Why Honor Yasser Arafat?

We can never know the whole truth, but we do know some of it.  We know for sure that Barack Hussein Obama was born in Hononlulu, Hawaii on August 4, 1961.  We know that, although New York Times reporter Nate Cohen confessed in his paper he had "fudged" projection numbers of the outcome of the November 8, 2016 presidential election, Donald Trump still won.  We know, though she might change her mind, that the actress Cher is packing her bags "to leave the planet" because of Trump's victory.

However, for some commentators there is still some confusion about or refusal to admit essential information about the late Yasser Arafat, chairman of the Palestine Liberation Organization, president of the Palestine Authority, and leader of the Fatah party, known popularly as Abu Ammar.  Some still dispute where Yasser Arafat was born; controversy still reigns over the causes of his death in a Paris military hospital on November 11, 2004; and the extent of his personal wealth remains unclear.

By coincidence, on the fifteenth anniversary of his death, the Arafat Museum was opened on the grounds of the Palestinian presidential headquarters in Ramallah.  Covering two floors the Museum are 10,000 pictures of the Palestinian leader; a mock-up of Arafat's modest last room as it used to be, with a single bed and small wardrobe; the sunglasses he wore at his U.N.  address in 1974; his keffiyehs (scarves); his pistol; his passport; and the Nobel Peace Prize medal awarded in 1994 to himself, Yitzhak Rabin, and Shimon Peres.  

The museum was fortunate to have some items.  That Nobel Prize medal was found in a market in Gaza.  When it took power in 2007, the Hamas group, rival of Fatah, looted Arafat's headquarters in Gaza City and took nearly everything, including almost all his fake uniforms and also his wife's clothes and expensive Christian Louboutin shoes.  That is why only four uniforms were left to display in the museum.

The museum purports to display, through portraying the memorabilia of Arafat's life and featuring his story in the West Bank, in Tunisia, and in Lebanon, the most important events in Palestinian history, though its value as an cultural, educational, and objective commemorative institution is limited.  Its presentation of Yasser Arafat is as enigmatic as the man himself, variously regarded as a freedom fighter or terrorist leader, who in 1974 came to the U.N. with an olive branch and a freedom fighter's gun.

First, there is the dispute over his place of birth.  Palestinian activists, and the museum fudges the issue, maintained for a long time that Arafat was born and raised in Jerusalem.  In fact, he was born in Cairo, Egypt on August 24, 1929, where he was raised.  His father, who worked in Cairo, was a Palestinian from Gaza City, and his mother was Egyptian.  Arafat's mother came from a Jerusalem-based family.  Arafat was always an Arab nationalist, but was he a true Palestinian?

Even more controversy surrounds the reason for his death.  Though the French doctors at the hospital where he died  said he died from a stroke, a blood condition, other versions have been given.  Russian scientists investigating the death said there was no trace of radioactive poisoning, yet PLO leaders suggest polonium, or use of an Israeli laser, or poisoning by rival Palestinian personalities.  One of them, Ahmad Jibril of the PFLP, general command, asserted that Arafat had died of AIDS.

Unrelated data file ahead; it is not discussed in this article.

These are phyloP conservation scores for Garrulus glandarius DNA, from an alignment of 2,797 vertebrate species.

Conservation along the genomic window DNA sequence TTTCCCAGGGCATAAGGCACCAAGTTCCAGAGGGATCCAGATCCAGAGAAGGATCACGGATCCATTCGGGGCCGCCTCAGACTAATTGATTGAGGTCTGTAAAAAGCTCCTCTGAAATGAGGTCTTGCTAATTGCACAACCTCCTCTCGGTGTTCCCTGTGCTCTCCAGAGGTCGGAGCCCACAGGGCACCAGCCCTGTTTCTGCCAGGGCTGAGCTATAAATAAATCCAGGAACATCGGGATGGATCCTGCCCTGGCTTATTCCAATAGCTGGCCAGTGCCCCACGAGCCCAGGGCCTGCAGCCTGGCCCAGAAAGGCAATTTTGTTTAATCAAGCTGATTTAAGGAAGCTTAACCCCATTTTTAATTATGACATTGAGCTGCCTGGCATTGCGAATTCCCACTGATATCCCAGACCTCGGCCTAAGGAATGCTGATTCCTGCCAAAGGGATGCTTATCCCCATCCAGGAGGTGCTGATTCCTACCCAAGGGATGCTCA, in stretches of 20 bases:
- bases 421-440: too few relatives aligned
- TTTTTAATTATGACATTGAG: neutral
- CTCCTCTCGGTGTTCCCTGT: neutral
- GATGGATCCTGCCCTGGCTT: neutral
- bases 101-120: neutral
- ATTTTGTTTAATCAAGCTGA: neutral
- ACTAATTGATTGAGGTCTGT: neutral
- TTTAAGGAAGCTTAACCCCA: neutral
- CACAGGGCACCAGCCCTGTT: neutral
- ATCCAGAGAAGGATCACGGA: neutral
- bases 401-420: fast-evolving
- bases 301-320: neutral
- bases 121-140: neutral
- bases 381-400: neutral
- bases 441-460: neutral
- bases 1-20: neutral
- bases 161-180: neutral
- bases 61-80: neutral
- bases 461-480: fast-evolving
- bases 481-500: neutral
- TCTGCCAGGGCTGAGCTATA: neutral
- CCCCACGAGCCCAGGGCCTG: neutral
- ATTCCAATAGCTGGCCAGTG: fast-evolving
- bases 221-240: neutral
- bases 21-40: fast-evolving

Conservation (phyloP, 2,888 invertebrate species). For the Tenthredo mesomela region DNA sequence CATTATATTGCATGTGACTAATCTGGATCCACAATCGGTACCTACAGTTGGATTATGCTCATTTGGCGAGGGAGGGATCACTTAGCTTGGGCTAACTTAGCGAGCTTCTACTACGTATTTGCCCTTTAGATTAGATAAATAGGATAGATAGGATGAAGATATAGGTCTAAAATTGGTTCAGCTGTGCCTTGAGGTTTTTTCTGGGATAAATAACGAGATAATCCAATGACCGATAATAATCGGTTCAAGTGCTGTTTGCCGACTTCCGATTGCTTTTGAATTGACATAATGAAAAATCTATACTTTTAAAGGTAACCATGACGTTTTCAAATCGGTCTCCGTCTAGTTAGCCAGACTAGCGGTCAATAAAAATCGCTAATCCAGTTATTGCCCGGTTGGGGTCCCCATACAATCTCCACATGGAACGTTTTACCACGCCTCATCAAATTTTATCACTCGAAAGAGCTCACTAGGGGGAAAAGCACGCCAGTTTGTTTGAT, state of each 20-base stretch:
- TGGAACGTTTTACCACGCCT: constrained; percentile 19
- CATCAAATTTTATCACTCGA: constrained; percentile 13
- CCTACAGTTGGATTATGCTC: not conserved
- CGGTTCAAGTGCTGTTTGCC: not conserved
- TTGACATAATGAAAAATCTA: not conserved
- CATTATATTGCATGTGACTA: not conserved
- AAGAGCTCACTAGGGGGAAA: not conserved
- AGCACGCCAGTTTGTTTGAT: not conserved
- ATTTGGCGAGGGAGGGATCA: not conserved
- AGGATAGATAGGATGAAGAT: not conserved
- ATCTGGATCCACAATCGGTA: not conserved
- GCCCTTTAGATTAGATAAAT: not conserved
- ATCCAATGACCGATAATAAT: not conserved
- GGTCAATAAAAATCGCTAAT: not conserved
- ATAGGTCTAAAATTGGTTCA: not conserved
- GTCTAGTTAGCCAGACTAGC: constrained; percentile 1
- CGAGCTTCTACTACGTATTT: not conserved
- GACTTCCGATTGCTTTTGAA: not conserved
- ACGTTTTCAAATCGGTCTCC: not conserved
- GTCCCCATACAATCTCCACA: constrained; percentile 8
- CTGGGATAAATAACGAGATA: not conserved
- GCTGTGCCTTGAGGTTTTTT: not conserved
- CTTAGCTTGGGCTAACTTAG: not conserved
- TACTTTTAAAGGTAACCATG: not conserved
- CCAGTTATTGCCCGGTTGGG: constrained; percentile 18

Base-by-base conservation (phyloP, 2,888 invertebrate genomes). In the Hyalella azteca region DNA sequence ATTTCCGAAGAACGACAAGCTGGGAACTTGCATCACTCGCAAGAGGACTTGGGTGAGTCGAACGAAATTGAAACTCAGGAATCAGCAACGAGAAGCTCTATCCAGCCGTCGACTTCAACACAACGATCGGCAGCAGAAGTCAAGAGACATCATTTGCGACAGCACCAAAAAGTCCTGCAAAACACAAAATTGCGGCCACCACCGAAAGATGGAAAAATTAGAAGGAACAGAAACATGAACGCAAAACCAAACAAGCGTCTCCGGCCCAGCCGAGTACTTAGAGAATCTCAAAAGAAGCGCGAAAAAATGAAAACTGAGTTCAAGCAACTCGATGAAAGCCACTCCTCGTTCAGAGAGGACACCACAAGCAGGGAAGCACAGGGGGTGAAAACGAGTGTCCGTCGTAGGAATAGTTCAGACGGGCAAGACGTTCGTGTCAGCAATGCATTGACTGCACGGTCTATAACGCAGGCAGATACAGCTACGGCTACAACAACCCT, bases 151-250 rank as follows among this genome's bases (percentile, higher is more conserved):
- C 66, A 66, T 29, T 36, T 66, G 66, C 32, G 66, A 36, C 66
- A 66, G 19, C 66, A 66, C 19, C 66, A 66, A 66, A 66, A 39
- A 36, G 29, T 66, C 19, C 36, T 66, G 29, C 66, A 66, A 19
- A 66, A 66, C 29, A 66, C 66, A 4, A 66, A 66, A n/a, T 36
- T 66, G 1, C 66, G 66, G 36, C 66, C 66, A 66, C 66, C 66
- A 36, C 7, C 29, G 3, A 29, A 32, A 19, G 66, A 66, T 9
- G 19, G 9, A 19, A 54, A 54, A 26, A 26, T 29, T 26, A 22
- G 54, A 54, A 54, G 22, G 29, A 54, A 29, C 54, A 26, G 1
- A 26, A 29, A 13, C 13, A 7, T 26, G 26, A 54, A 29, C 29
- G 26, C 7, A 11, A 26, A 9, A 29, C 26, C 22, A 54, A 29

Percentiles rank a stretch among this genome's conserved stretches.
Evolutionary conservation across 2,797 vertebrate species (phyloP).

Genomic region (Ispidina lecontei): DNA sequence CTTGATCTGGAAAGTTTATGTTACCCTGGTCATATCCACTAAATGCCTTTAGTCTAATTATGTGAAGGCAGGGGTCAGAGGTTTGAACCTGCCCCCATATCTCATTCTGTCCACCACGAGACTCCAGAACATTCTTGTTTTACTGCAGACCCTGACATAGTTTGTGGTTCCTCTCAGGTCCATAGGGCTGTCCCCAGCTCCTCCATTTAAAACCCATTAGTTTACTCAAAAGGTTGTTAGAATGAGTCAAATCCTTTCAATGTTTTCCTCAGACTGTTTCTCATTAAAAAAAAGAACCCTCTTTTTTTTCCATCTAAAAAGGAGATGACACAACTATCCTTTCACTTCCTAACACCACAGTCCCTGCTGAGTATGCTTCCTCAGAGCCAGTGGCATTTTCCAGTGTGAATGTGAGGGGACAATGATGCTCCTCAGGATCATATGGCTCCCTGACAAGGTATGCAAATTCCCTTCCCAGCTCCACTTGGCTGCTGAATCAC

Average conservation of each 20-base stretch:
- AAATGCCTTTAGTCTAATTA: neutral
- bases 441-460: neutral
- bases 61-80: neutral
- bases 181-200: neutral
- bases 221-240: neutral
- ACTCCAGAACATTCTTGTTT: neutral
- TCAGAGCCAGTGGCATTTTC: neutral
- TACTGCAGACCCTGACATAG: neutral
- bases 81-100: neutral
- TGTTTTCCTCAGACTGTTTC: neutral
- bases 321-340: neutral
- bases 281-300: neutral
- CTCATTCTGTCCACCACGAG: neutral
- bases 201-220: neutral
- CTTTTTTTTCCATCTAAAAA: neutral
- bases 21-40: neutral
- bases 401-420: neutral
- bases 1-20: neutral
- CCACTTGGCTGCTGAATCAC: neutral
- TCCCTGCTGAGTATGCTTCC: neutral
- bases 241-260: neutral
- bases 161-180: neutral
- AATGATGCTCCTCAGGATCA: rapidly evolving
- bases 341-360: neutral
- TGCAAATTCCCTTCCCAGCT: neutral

Much of this problem stems from the fact that Arafat's wife Suha refused to allow an autopsy.  She is not perhaps a credible witness.  She, originally a Catholic, regretted her marriage and tried to divorce Arafat on many occasions.  Suha, with dyed blonde hair, love of designer clothes and shoes, and her high-profile life in Paris, was rumored to have had separate quarters at home and to have led a separate life.

The new Museum does not deal with Suha's life after Yasser.  The PLO supposedly gave her $22 million a year to live on out of Yasser's secret accounts.  She is said to be living first at the Bristol Hotel in Paris and then elsewhere, on a monthly allowance of over $100,000, perhaps $200,000.  She is also rumored to have given necklaces and earrings to Hillary Clinton.

The image of the dedicated revolutionary living ascetically is dispelled by reality.  The large amounts of money come from the secretive accounts of Yasser, about which considerable speculation has taken place.  Forbes Magazine estimated the fortune at over $300 million.  A report by a U.S. accounting firm headed by the auditor Jim Prince told of a secret portfolio of $1 billion, with holdings in Coca-Cola, a Tunisian cell phone company, venture capital firms in the U.S., and the Cayman islands.  The CIA put the sum even higher at $6 billion.  Ironically, for a time, Yasser's associates used the Leumi Bank in Tel Aviv to launder money, which then went to Lombard Odier in Geneva, Switzerland.  Some of the money came from Saddam Hussein, who gave Yasser $500 million for his support in the first Gulf war, the invasion of Kuwait.

Which aspects of Arafat's life is the Museum likely to feature?  Will it shed light on any desire for peace with Israel, the belated acceptance of UNGA Resolution 242, the participation in the 1983 Oslo Accords, and the 2000 Camp David Summit?

Or will it outline his responsibility for terrorism.  From 1969, he made clear the need for the PLO to carry on intense armed revolution in all parts of Palestinian territory, to engage in a war of liberation.  He was briefed on Palestinian  air hijackings and on the 1972 Munich Olympic massacre of 11 Israelis.  He was responsible for inaugurating the two Intifadas, in December 1987 and in 2000.

It is an ominous sign that the museum prominently displays his submachine gun, assault rifle, and pistol.  This will not encourage Palestinians to live in peace with Israel.